Deals interview: Hugo Stolkin of Linklaters on the latest trends in offshore M&As

Rachel Cordery 6 August 2019 (Last Updated August 12th, 2019 09:49)

Offshore Technology spoke to Hugo Stolkin at leading deals legal adviser Linklaters to gain greater insight into the latest trends around M&A in the offshore oil and gas industry.

Deals interview: Hugo Stolkin of Linklaters on the latest trends in offshore M&As

Total oil and gas industry M&A deals worth $163bn were announced in the second quarter of 2019 according to GlobalData.

The company tracks real-time data concerning all merger and acquisition, private equity/venture capital and asset transaction activity around the world from thousands of company websites and other reliable sources.

Offshore Technology spoke to Hugo Stolkin, a partner at leading deals legal adviser Linklaters, to gain greater insight into the latest trends around M&A in the offshore oil and gas industry.

Where does the oil and gas industry currently sit on the consolidation curve?

HS: “For a number of years, oil majors have been busy selling things off, and hunkering down in austere mode. They’ve said recently that they are looking to start buying again and expand.”

“With the Paris Accords on global warming, and the EU pushing to hit aggressive targets on reliance on fossils fuels, a lot of international oil companies which are listed are starting to realise that it’s going to get harder for them to raise money.”

“If they want to raise money on the international markets, this may not work in the traditional ways. These funds are coming under pressure from investors, and politically as well, to have less exposure to fossil fuel companies.”

“The consequence is that further down the line, there will be logic in some of the big oil majors branching into other forms of energy. At the moment, the scale of this is small, but we will see a much more significant move away from fossil fuels.”

“We will continue to see big oil companies starting to get their heads around renewable technology by making small acquisitions. Later on, they will expand much more aggressively.”

How does an acquirer define success post-acquisition?

HS: “One of the things people often forget going in is that people get very focused on just making the purchase happen, so getting to the point when the money is paid and shares are bought. The real success for the buyer comes much later. The integration of two separate businesses is much more important, that’s the whole point of the deal.”

“The critical thing to help a buyer, in the early stages, is to get them in a good position for proper integration. It’s about doing your due diligence properly, which helps the buyer understand in advance what they’ll be getting into.”

What trends are you seeing in terms of the types of companies acquiring and being acquired?

HS: “A theme across lots of different sectors is that technology is everywhere now and in everything. There will be all sorts of clever software or bits of computer hardware that people are developing across the world that are exciting for these industries.”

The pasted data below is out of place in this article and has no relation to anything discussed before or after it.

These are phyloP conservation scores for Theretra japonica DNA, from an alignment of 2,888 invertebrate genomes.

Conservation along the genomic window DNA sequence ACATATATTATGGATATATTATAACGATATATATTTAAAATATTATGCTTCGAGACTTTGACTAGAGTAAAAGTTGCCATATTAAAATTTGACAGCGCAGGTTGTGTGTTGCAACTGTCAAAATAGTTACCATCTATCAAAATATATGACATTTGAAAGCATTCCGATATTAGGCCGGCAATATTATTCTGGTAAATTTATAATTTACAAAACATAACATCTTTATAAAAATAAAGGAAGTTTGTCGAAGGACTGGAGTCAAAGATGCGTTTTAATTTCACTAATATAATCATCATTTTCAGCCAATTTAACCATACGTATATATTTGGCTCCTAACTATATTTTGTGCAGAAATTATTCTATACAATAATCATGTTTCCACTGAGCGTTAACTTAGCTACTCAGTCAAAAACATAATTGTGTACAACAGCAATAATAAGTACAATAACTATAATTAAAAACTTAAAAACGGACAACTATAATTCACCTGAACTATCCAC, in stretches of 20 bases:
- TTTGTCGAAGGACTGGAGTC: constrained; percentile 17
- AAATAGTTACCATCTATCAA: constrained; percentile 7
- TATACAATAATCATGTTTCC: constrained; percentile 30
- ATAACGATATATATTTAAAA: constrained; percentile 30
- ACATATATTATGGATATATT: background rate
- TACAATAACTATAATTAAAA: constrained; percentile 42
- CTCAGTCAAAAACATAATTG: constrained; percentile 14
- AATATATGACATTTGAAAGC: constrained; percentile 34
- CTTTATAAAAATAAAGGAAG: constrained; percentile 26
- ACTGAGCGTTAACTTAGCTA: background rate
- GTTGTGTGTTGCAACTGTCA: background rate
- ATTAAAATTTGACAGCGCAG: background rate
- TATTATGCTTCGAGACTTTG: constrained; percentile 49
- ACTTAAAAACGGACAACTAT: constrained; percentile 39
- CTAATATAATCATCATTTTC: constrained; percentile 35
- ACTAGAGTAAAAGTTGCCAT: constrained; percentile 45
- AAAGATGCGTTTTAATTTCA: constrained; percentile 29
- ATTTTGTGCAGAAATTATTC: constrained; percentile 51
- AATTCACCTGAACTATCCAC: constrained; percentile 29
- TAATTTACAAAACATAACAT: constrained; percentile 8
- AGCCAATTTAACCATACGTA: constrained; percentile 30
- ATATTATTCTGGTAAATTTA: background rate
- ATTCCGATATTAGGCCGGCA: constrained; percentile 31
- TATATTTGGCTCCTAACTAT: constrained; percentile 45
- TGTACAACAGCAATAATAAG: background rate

And where do you see the big opportunities for M&A activity in the future?

HS: “Aside from into renewables, another move we will see is a half-way house. Not an oil company that never buys oil again, but moving away from oil to gas. This is a move generally across the industry because gas is cleaner, albeit burning it still warms up the atmosphere.”

What are the biggest challenges facing M&A activity in the sector at the present?

HS: “The biggest challenge is that you’re sitting in one industry that you thought you knew, and suddenly that old industry is transforming into a new one around you. So you may find yourself being more reliant on outside advisers as you move into unfamiliar territory.”

Is there any other insight which you would like to share for our readers?

HS: “I think the other interesting thing is because there’s been a lot of hunkering down in the industry over the last few years, everyone’s been buying less stuff. A lot of big companies – proper corporates – have lost a bit of their experience in how to buy things.”

“Through the eyes of a seller, a deal is not just about the size of the offer price, it is how quickly the buyer can move to execute the deal, and how quickly the buyer can assess and take decisions around risk. All sales are about dividing up the risks, so if a buyer can move very quickly and efficiently, then that buyer will be much more attractive to a seller than a buyer which is a big slow bureaucratic corporation.”

“That’s a challenge for lots of different established companies in the world now. There are lots of other potential buyers out there, e.g. financial sponsors, family boutiques etc., who are much faster and better at executing purchases than the old established corporates.”